We were given an English-style breakfast consisting of frittata, sausage, hash brown, mushroom and roasted cherry tomato, with a side of fruit. I didn’t have the yoghurt or croissant that came with it, though I was surprised by how tasty the rest of the breakfast was. For those of you used to overcooked airline eggs, soggy bland potatoes with a joke of an airline sausage, this wasn’t that – the eggs were fluffy and light, the hash browns were cooked well (though not really crispy) and the sausage was great as well, and the mushrooms were well-seasoned and herbaceous. The side of fruit was cold as well the way I liked it.
Cathay Pacific Airbus A350 Premium Economy Breakfast
Once again, trays were cleared less than 20 minutes after they were served, which I appreciated – the crew also made rounds past the cabin a couple times to take the trays of anyone who wasn’t quite done during tray collection time. While I love a friendly crew, it makes such a big difference when crewmembers work quickly and efficiently during mealtimes, especially on a redeye – it truly does maximise rest and productivity, especially in premium economy, when there’s enough space to work comfortably but not quite enough to move around.
After the meal service I looked at the flight map and was surprised to see how close we were to the UK. Cathay Pacific’s interactive flight map is a pleasure, as you can easily seek out the airplane’s speed, altitude, and time left until landing. While I didn’t take note of the aircraft’s speed, we were cruising at a very high 40,000 feet.
Cathay Pacific Airbus A350 Position After Premium Economy Meal Service
Cathay Pacific’s A350s also feature a high-definition tail camera, though unfortunately since there wasn’t much to see at night, I had issues taking great photos of it.
Speaking of the entertainment system, I had a quick scroll through the plethora of movies and TV shows available. On top of that, live TV such as BBC can be accessed during the flight.
Cathay Pacific Airbus A350 Premium Economy Entertainment System
TV show watchers and/or light airplane sleepers will be delighted to know that Cathay Pacific loads entire seasons of TV shows onto their entertainment system.
Cathay Pacific Airbus A350 Premium Economy Entertainment System
At around 4:15 AM London time the captain came onto the PA for the first time. He had an American accent, and announced the 16°C temperature in London, as well as our approximate arrival time of 4:55 AM. He ended the announcement with the signature “cabin crew, 30 minutes until landing”.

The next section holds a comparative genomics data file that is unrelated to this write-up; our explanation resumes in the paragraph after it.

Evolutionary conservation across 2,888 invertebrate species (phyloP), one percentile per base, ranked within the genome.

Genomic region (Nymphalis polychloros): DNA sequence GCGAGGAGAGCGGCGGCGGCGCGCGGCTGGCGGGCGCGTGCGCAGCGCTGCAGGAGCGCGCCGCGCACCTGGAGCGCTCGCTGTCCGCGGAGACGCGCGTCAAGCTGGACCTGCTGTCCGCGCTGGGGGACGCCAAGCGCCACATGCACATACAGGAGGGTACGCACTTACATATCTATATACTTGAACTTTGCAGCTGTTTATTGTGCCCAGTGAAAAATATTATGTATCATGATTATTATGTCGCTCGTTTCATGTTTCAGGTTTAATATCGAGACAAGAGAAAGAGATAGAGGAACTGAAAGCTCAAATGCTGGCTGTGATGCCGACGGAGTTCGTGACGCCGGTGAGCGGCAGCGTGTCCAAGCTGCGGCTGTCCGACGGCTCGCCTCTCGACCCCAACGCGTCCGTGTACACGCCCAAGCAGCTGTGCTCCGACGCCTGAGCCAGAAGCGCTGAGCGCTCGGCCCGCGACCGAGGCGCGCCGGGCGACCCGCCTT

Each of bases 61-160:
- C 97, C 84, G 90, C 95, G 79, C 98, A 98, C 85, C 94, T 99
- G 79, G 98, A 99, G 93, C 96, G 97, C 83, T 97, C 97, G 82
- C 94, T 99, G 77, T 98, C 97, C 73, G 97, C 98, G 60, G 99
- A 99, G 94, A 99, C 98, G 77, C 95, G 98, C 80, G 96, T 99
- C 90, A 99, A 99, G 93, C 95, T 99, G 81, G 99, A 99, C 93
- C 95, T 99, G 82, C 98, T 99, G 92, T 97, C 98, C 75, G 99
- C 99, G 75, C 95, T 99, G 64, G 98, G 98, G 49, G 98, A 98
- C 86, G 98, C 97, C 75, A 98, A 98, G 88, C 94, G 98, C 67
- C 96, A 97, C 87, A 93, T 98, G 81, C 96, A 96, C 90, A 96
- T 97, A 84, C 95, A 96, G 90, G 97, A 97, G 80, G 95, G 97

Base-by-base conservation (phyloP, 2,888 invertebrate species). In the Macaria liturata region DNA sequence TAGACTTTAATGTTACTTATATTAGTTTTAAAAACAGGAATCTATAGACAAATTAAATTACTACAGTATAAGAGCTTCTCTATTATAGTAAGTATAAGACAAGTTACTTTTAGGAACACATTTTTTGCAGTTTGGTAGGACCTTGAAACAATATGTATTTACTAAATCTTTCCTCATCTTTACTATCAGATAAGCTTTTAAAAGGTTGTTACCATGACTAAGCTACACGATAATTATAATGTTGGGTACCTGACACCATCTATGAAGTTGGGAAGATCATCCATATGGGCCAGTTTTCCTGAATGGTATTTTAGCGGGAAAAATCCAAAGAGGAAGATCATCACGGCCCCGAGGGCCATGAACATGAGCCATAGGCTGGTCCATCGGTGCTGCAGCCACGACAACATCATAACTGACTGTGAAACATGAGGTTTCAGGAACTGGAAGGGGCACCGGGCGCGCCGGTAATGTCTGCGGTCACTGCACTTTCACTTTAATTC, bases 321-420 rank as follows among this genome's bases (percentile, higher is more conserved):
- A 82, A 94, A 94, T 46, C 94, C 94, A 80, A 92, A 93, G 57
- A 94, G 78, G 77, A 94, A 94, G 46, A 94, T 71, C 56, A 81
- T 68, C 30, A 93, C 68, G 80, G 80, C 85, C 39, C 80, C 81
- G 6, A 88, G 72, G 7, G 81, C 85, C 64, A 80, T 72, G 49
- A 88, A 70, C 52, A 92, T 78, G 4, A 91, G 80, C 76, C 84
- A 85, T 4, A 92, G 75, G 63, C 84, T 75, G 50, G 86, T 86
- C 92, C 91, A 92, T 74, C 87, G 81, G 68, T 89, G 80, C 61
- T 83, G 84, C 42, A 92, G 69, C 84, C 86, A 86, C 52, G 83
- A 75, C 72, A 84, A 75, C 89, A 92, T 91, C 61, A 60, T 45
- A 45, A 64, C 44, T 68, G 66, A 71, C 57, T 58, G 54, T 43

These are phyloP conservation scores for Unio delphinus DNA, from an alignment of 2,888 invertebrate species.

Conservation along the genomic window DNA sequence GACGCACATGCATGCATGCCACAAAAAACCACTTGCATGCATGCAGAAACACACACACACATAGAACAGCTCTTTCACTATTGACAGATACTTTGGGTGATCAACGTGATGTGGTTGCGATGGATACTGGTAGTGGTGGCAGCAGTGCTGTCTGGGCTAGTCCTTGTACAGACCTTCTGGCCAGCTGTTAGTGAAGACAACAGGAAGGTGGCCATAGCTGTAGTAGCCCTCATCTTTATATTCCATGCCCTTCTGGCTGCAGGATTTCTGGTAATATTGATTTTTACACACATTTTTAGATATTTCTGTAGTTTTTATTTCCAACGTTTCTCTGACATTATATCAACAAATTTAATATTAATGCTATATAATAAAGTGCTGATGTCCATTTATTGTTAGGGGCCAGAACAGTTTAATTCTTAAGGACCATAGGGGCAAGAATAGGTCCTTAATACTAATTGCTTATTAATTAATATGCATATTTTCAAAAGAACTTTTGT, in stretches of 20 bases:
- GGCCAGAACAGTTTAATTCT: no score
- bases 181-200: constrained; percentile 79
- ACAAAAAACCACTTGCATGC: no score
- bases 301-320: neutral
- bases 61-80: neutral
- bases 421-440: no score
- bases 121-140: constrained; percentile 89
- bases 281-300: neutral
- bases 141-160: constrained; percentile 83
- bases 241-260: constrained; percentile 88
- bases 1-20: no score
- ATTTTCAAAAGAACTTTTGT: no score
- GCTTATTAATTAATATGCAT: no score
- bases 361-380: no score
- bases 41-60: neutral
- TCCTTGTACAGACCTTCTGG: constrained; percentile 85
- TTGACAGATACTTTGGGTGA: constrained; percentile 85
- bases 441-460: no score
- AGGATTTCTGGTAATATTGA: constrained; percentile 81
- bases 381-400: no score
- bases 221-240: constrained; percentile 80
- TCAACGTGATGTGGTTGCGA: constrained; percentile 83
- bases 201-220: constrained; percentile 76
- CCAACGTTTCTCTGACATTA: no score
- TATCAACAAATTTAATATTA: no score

We hit some more chop around 10 minutes after that, so the crew were quickly called to prepare the cabin for landing. While we flew north enough to see a bit of sunrise during the flight, it was dark again by the time we landed into the UK. We flew over the city, though the combination of darkness and being seated right over the wing impeded great photo opportunities.
Landing into London Heathrow Airport
We were wheels-down into Heathrow Airport at around 4:45 AM, and made a slow taxi to Heathrow’s Terminal 2, where Cathay Pacific had moved operations during the pandemic. We parked at gate 33, and all deplaned through door L1, which meant passing through the 46-seat business class cabin before getting off the plane.
Immigration was a disaster – I don’t hold an EU passport, and the non-EU line was around 40-50 people deep when I first arrived, as a Virgin Atlantic flight (also from Hong Kong – I’ve taken this flight multiple times) had landed before us. Sure enough, the line continued to pile up with economy passengers from our flight – though there were only 4-5 agents at the counters, and they were taking their sweet time. All passengers arriving in the UK have been asked to fill out a passenger record locator form within 48 hours before arrival, where we had to provide our contact and arrival details. I also had to declare that I was exempt from self-isolation, as I’d only been to Hong Kong over the past 14 days, which is on the travel corridor list; despite that, the immigration officer that stamped me in definitely missed the memo, as only after checking with a colleague did he agree that I was exempt from self-isolation (which, in retrospect, is especially deplorable considering the only passengers in the arrival hall at this time were all arriving from Hong Kong). Despite the fact that Heathrow mandates face coverings, the airport staff had their face masks on their chins – pathetic!
It took a good hour for me to get through immigration, and I imagine it’d have taken another hour for the last economy passenger on this flight to get through. Despite arriving an hour early, I actually ended up being late for my airport transfer to my new flat in London. Immigration took so long that by the time I went out to collect my two (hugely overweight) suitcases, all of our bags had been taken off the belt and assembled in rows to accommodate for the next arriving flight.
There were a couple of agents standing around baggage claim, and they greeted me, and sympathised with the sad immigration situation.
Bottom Line: Cathay Pacific’s A350 Premium Economy
All three airlines operating direct flights between Hong Kong and London offer an impressive premium economy product. Cathay Pacific’s premium economy product is on a level playing field with both British Airways and Virgin Atlantic on this route. Admittedly the A350 isn’t the aircraft Cathay Pacific normally operates on the route, but I’ve flown Cathay Pacific’s premium economy on their A330 before, and the seats share the same traits of being comfortable and well thought out. Although the meal services had been scaled back due to the COVID-19 pandemic, I appreciated how tasty both meals were, which speaks volumes to Cathay Pacific’s usual food quality on this route; on top of that, the pillow and blanket provided were excellent, WiFi was reasonably priced and very fast, and the crew were also friendly.
I need to think about which airline operates the best premium economy product between Hong Kong and London, though Cathay Pacific is a strong contender. This was, all in all, a very solid premium economy class product, and I wouldn’t hesitate to fly it again.
Have you flown Cathay Pacific’s premium economy before? How was the experience?